The COVID-19 pandemic has made many people feel sad, scared and anxious. For those who’ve been looking for a way to cope with the stress of living in this era, cannabis has provided relief, relaxation and happiness.
A new study revealed that 55 percent of medical cannabis users primarily seek to feel happy, while 29 percent primarily want to be relieved. Happiness is the primary reason for using medical cannabis among 39 percent of Boomers, 45 percent of Gen X, 28 percent of Millenials and 29 percent of Gen Z. This has been influencing the medical cannabis demand.
This new, national study explores whether the stressors of COVID-19 drove more Americans to use medical cannabis for mental health management. The study analyzed the correlation between national medical cannabis demands and the surges in COVID-19 cases. The results were actually pretty impressive.
The study found that as COVID-19 cases increased, medical cannabis use did, too. While the most prevalent reason for getting an medical cannabis card has been chronic pain, most of the medical cannabis patients who’ve applied for their cards over the last year did so for psychological purposes.
Veriheal, the healthcare enterprise operating the largest medical marijuana application platform in the states, partnered with graduate research scholars at London School of Economics, University of Southern California and University of Maryland to analyze the data. The Cultivating Research Education and Advocacy (CREA) Group, a business development and research firm focused on psychoactive substances, also contributed to the research.
Once the researchers uncovered this insight, they presented it to the American Chemical Society for further analysis. This congressionally chartered non-profit leads research in the global chemical enterprise.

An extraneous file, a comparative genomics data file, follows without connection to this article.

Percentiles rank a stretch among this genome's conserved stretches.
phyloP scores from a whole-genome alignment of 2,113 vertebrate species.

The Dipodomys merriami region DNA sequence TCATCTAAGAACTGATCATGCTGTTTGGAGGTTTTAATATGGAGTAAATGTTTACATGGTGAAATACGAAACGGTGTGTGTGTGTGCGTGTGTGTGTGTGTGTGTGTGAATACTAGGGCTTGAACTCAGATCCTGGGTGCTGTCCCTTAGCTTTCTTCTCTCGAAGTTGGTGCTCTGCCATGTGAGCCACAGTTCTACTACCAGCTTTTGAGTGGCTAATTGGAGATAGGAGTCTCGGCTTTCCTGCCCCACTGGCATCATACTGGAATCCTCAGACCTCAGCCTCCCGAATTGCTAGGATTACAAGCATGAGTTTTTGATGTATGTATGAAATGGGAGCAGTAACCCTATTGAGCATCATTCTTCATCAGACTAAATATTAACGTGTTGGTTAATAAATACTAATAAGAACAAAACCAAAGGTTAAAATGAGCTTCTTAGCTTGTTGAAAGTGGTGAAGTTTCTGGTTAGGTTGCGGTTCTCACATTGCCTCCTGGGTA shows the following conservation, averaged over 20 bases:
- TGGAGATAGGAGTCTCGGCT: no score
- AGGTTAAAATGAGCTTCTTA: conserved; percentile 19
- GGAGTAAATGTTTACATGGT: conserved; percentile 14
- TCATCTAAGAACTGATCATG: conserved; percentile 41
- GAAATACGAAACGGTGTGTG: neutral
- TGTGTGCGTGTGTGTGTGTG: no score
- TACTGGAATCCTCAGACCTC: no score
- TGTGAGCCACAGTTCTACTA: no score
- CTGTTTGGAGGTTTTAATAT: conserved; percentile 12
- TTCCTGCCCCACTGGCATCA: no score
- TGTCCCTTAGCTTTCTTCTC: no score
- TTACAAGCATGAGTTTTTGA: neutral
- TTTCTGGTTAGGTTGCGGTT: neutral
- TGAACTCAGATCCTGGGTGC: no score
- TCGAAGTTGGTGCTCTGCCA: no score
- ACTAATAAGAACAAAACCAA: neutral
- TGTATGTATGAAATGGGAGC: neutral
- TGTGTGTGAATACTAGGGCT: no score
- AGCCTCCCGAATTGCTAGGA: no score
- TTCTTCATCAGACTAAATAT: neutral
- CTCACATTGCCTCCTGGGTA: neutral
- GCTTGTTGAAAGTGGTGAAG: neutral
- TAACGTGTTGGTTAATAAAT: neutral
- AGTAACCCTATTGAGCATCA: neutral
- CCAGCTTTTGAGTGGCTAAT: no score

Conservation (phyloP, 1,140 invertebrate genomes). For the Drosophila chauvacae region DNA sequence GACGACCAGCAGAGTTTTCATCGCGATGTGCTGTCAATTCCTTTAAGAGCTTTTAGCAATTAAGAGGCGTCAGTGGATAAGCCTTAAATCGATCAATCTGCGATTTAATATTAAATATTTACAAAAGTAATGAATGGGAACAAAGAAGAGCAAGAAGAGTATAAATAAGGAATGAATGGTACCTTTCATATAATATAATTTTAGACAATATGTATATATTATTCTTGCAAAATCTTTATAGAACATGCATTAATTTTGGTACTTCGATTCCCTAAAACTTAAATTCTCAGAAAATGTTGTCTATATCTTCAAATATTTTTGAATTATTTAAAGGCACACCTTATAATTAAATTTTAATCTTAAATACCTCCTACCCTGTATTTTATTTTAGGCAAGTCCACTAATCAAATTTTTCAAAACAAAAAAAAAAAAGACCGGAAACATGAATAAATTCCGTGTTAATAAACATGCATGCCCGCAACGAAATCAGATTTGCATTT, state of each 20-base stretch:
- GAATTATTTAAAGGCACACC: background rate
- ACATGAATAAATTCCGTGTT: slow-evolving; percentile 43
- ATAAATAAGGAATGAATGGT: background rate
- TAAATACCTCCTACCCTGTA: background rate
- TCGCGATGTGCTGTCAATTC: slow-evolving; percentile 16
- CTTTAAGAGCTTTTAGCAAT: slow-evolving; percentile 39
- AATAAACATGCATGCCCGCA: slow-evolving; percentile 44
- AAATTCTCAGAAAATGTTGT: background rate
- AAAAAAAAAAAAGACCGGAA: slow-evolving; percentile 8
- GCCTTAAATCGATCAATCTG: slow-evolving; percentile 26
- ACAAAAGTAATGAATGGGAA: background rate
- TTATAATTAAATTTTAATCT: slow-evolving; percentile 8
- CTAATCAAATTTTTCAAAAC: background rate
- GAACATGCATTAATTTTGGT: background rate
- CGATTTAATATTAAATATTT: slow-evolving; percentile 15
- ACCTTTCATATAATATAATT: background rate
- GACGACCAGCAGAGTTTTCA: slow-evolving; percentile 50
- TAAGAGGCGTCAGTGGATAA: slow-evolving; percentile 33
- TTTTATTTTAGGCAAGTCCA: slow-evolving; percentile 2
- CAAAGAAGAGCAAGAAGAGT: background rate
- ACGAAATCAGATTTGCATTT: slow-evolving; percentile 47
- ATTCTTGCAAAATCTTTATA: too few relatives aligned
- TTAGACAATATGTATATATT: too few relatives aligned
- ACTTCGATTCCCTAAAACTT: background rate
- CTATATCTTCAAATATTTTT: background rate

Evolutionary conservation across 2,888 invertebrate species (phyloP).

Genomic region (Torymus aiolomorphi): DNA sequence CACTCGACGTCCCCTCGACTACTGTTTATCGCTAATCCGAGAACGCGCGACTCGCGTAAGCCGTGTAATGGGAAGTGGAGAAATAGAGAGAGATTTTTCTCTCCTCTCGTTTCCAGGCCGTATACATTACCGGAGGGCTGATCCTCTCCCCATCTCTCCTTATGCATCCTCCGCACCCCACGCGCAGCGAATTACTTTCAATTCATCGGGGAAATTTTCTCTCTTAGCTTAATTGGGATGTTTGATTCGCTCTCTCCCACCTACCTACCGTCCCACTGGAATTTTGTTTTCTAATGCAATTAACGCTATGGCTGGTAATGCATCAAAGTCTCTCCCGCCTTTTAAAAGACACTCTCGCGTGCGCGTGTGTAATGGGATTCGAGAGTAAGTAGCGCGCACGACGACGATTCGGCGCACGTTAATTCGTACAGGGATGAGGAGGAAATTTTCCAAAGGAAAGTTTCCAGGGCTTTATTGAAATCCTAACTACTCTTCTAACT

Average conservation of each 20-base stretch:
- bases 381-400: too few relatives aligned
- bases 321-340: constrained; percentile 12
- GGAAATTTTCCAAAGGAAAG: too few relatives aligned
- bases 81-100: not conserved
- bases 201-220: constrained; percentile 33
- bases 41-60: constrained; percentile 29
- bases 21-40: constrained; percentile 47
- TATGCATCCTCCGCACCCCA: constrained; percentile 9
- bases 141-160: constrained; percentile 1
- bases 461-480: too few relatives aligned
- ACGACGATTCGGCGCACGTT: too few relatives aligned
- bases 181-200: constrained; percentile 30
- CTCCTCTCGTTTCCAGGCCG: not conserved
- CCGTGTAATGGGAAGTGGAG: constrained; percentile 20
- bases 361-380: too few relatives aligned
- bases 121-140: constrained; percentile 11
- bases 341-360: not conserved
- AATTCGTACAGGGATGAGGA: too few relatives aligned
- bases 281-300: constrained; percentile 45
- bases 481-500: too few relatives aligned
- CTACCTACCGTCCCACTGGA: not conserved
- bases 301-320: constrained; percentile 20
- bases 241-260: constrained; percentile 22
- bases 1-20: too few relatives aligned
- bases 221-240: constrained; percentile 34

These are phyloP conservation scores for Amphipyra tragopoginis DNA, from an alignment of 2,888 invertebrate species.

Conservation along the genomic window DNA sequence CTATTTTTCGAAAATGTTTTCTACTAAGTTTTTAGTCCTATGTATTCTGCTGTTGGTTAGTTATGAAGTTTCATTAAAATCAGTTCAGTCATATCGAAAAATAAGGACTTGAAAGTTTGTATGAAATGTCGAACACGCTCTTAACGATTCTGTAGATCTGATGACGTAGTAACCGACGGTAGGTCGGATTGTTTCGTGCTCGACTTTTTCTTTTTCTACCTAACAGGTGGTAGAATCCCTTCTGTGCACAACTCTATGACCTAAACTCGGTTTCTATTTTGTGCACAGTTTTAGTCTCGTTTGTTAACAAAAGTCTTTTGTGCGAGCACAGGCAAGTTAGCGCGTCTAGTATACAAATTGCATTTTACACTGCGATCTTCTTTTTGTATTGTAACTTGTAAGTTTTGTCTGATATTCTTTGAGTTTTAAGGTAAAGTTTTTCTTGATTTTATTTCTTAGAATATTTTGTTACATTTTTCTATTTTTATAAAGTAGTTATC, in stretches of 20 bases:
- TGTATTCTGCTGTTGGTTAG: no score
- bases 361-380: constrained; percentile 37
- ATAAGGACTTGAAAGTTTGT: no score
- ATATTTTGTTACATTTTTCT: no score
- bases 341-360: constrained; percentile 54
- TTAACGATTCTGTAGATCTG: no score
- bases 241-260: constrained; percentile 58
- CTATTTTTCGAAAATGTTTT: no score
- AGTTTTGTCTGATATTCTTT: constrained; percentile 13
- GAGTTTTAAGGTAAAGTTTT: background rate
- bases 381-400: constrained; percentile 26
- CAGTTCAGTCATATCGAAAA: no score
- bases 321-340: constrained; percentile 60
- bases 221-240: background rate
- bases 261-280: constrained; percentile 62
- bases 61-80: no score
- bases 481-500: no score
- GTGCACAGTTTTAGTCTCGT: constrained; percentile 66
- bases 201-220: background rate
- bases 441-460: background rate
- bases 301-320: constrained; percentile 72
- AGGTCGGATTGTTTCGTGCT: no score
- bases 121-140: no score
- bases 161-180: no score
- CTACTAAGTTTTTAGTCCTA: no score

The study was performed from January 2020 to March 2021 to learn more about medical cannabis interest and adoption by desired effects with the region, sex and age demographics in mind, in regards to COVID-19 cases in the US. The cases were tracked via the official COVID-19 CDC data tracker, and patient data came from Veriheal telemedicine platform surveys.
“When we began investigating the relationship between medical cannabis use and COVID-19, our original hypothesis was that cannabis demand would increase with COVID-19 cases as people sought out physiological relief and ways to manage stress,” said Maha Haq, the CEO of CREA and a graduate student attending University of Maryland’s School of Pharmacy. “We were stunned to find the results actually nullify that hypothesis. Instead, we found that people are seeking psychological relief in response to exogenous shocks including COVID-19 and beyond. Periods of social unrest, such as the Black Lives Matter protests and 2020 elections, can be seen as spikes in medical cannabis interest within our datasets.”
Sign-ups for medical cannabis consultations showed interest rose, as did medical cannabis appointments in which the patients were approved for cannabis. Both of these aspects of the survey elevated with COVID-19 case rising during spring 2020 and spring 2021, as well as Black Lives Matter protests in summer 2020 and the presidential pre-election in late summer. The same occurred following the attempted coup at the US Capitol in January 2021.
“Medical cannabis has traditionally been viewed as an alternative treatment for relieving physical pain and chronic ailments,” said Ms. Haq. “That most people are actually looking to the plant to ease psychological stressors, often related to external social upheaval, is an incredibly important discovery that helps medical professionals better understand evolving consumer relationships with cannabis, and from there, improve the quality of their treatment and related mental healthcare programs.”